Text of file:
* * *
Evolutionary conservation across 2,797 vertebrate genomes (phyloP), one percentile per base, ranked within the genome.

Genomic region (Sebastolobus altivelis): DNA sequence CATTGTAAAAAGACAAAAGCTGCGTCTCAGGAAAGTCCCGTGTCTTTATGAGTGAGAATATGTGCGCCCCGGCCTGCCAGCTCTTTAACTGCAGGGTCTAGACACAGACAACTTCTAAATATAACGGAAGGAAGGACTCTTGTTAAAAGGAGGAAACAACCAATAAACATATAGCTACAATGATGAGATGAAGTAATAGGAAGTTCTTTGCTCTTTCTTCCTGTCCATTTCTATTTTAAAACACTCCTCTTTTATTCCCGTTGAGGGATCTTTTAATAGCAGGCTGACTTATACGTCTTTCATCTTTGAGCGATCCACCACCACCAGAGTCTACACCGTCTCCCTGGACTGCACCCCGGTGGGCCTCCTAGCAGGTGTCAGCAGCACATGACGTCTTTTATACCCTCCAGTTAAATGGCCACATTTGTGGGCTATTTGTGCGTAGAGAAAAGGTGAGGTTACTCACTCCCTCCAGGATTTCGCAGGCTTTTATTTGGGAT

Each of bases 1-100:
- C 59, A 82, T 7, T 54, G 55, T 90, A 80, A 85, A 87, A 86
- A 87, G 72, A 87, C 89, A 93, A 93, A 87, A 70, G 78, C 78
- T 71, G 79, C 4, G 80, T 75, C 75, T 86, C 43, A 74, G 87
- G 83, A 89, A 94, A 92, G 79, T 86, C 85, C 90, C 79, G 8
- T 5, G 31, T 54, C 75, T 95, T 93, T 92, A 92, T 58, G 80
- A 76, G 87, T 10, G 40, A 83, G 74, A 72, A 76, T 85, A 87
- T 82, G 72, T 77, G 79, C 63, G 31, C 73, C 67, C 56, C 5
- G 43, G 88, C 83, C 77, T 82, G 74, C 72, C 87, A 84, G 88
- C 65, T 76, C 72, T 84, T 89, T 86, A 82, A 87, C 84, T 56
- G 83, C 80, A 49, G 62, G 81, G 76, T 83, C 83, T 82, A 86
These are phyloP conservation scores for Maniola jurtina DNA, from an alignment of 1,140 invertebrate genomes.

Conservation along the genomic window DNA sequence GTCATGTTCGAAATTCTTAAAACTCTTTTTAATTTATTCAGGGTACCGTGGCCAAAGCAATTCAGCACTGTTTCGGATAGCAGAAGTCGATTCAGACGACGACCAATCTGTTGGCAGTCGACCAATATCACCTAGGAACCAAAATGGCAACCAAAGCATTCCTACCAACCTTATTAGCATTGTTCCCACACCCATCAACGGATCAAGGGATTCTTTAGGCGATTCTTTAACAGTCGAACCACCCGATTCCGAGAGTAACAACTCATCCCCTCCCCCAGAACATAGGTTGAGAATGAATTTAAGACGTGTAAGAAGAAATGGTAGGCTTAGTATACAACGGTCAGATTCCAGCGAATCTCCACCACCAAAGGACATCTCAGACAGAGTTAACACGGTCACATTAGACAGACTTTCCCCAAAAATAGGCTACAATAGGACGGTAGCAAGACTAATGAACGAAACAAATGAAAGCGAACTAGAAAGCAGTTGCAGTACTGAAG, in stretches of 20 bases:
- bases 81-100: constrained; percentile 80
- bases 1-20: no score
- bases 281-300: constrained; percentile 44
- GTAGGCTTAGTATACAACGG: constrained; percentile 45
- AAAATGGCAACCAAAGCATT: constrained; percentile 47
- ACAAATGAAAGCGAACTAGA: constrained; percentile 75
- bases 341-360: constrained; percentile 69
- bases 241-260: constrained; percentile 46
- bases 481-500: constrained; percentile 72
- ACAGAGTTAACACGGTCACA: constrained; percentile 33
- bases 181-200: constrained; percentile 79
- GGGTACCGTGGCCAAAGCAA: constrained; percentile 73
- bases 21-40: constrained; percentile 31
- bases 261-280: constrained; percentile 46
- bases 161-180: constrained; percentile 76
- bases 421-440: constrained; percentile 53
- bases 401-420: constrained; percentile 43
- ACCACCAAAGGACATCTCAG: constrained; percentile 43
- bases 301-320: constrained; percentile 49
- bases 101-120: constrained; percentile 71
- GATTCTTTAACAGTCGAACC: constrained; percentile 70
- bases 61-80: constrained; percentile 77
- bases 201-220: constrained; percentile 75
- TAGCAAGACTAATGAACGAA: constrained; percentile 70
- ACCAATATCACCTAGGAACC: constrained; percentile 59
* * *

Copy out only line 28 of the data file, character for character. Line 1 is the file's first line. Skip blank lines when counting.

- bases 21-40: constrained; percentile 31